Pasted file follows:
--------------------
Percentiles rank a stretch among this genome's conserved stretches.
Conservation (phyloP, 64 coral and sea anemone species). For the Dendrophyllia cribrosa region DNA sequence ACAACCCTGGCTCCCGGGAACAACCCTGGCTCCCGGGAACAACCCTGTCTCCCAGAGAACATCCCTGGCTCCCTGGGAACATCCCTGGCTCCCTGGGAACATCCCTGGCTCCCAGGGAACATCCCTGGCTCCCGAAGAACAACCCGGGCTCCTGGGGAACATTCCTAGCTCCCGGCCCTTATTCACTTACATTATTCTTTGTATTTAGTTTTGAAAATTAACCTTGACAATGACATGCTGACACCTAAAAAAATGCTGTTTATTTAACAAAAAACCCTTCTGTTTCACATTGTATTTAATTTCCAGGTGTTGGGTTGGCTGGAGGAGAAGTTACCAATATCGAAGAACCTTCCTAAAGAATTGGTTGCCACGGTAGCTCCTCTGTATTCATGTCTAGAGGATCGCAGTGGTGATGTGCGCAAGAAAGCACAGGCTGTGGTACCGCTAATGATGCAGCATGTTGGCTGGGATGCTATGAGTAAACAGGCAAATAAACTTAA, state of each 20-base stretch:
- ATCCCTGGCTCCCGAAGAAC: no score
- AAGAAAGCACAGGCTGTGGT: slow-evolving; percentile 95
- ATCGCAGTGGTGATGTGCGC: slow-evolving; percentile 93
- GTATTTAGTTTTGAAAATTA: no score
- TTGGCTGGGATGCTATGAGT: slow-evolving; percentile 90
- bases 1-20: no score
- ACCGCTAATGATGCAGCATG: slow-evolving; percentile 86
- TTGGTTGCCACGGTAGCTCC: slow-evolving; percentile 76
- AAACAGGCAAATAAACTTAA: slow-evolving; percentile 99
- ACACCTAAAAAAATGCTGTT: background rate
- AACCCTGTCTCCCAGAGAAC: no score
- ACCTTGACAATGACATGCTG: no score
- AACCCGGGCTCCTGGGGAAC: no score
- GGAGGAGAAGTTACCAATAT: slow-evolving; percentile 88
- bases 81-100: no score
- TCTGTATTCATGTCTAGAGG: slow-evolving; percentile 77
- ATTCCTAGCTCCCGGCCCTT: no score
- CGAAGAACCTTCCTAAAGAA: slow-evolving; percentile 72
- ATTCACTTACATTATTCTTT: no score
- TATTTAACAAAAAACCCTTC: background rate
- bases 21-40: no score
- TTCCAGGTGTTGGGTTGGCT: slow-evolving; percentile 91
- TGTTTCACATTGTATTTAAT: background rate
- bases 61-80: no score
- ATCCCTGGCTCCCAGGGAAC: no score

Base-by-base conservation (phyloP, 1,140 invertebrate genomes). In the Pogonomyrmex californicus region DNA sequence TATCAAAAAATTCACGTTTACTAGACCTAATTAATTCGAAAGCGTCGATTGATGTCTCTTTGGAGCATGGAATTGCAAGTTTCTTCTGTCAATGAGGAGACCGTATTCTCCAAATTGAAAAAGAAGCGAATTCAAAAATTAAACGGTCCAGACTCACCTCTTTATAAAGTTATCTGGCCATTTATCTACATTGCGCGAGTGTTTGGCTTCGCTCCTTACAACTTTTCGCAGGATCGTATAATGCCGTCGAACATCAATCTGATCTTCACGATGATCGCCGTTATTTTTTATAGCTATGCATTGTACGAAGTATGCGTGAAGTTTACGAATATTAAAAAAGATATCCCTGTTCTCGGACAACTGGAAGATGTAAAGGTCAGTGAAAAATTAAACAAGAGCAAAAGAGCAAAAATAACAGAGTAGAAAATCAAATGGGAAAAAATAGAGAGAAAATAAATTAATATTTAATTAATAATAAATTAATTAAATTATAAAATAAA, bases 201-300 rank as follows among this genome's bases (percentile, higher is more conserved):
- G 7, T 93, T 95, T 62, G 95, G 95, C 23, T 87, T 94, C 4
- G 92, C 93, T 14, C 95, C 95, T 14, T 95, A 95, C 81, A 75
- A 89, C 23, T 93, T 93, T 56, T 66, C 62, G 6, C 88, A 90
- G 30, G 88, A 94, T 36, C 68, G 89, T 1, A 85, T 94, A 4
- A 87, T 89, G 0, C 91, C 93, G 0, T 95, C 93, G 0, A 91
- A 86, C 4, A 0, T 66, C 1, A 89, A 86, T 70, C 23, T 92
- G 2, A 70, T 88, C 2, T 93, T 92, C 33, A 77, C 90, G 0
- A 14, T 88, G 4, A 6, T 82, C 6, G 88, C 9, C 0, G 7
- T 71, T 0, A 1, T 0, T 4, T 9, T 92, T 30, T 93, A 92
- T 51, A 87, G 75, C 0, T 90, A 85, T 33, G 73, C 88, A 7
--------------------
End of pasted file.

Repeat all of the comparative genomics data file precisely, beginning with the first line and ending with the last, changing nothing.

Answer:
Percentiles rank a stretch among this genome's conserved stretches.
Conservation (phyloP, 64 coral and sea anemone species). For the Dendrophyllia cribrosa region DNA sequence ACAACCCTGGCTCCCGGGAACAACCCTGGCTCCCGGGAACAACCCTGTCTCCCAGAGAACATCCCTGGCTCCCTGGGAACATCCCTGGCTCCCTGGGAACATCCCTGGCTCCCAGGGAACATCCCTGGCTCCCGAAGAACAACCCGGGCTCCTGGGGAACATTCCTAGCTCCCGGCCCTTATTCACTTACATTATTCTTTGTATTTAGTTTTGAAAATTAACCTTGACAATGACATGCTGACACCTAAAAAAATGCTGTTTATTTAACAAAAAACCCTTCTGTTTCACATTGTATTTAATTTCCAGGTGTTGGGTTGGCTGGAGGAGAAGTTACCAATATCGAAGAACCTTCCTAAAGAATTGGTTGCCACGGTAGCTCCTCTGTATTCATGTCTAGAGGATCGCAGTGGTGATGTGCGCAAGAAAGCACAGGCTGTGGTACCGCTAATGATGCAGCATGTTGGCTGGGATGCTATGAGTAAACAGGCAAATAAACTTAA, state of each 20-base stretch:
- ATCCCTGGCTCCCGAAGAAC: no score
- AAGAAAGCACAGGCTGTGGT: slow-evolving; percentile 95
- ATCGCAGTGGTGATGTGCGC: slow-evolving; percentile 93
- GTATTTAGTTTTGAAAATTA: no score
- TTGGCTGGGATGCTATGAGT: slow-evolving; percentile 90
- bases 1-20: no score
- ACCGCTAATGATGCAGCATG: slow-evolving; percentile 86
- TTGGTTGCCACGGTAGCTCC: slow-evolving; percentile 76
- AAACAGGCAAATAAACTTAA: slow-evolving; percentile 99
- ACACCTAAAAAAATGCTGTT: background rate
- AACCCTGTCTCCCAGAGAAC: no score
- ACCTTGACAATGACATGCTG: no score
- AACCCGGGCTCCTGGGGAAC: no score
- GGAGGAGAAGTTACCAATAT: slow-evolving; percentile 88
- bases 81-100: no score
- TCTGTATTCATGTCTAGAGG: slow-evolving; percentile 77
- ATTCCTAGCTCCCGGCCCTT: no score
- CGAAGAACCTTCCTAAAGAA: slow-evolving; percentile 72
- ATTCACTTACATTATTCTTT: no score
- TATTTAACAAAAAACCCTTC: background rate
- bases 21-40: no score
- TTCCAGGTGTTGGGTTGGCT: slow-evolving; percentile 91
- TGTTTCACATTGTATTTAAT: background rate
- bases 61-80: no score
- ATCCCTGGCTCCCAGGGAAC: no score

Base-by-base conservation (phyloP, 1,140 invertebrate genomes). In the Pogonomyrmex californicus region DNA sequence TATCAAAAAATTCACGTTTACTAGACCTAATTAATTCGAAAGCGTCGATTGATGTCTCTTTGGAGCATGGAATTGCAAGTTTCTTCTGTCAATGAGGAGACCGTATTCTCCAAATTGAAAAAGAAGCGAATTCAAAAATTAAACGGTCCAGACTCACCTCTTTATAAAGTTATCTGGCCATTTATCTACATTGCGCGAGTGTTTGGCTTCGCTCCTTACAACTTTTCGCAGGATCGTATAATGCCGTCGAACATCAATCTGATCTTCACGATGATCGCCGTTATTTTTTATAGCTATGCATTGTACGAAGTATGCGTGAAGTTTACGAATATTAAAAAAGATATCCCTGTTCTCGGACAACTGGAAGATGTAAAGGTCAGTGAAAAATTAAACAAGAGCAAAAGAGCAAAAATAACAGAGTAGAAAATCAAATGGGAAAAAATAGAGAGAAAATAAATTAATATTTAATTAATAATAAATTAATTAAATTATAAAATAAA, bases 201-300 rank as follows among this genome's bases (percentile, higher is more conserved):
- G 7, T 93, T 95, T 62, G 95, G 95, C 23, T 87, T 94, C 4
- G 92, C 93, T 14, C 95, C 95, T 14, T 95, A 95, C 81, A 75
- A 89, C 23, T 93, T 93, T 56, T 66, C 62, G 6, C 88, A 90
- G 30, G 88, A 94, T 36, C 68, G 89, T 1, A 85, T 94, A 4
- A 87, T 89, G 0, C 91, C 93, G 0, T 95, C 93, G 0, A 91
- A 86, C 4, A 0, T 66, C 1, A 89, A 86, T 70, C 23, T 92
- G 2, A 70, T 88, C 2, T 93, T 92, C 33, A 77, C 90, G 0
- A 14, T 88, G 4, A 6, T 82, C 6, G 88, C 9, C 0, G 7
- T 71, T 0, A 1, T 0, T 4, T 9, T 92, T 30, T 93, A 92
- T 51, A 87, G 75, C 0, T 90, A 85, T 33, G 73, C 88, A 7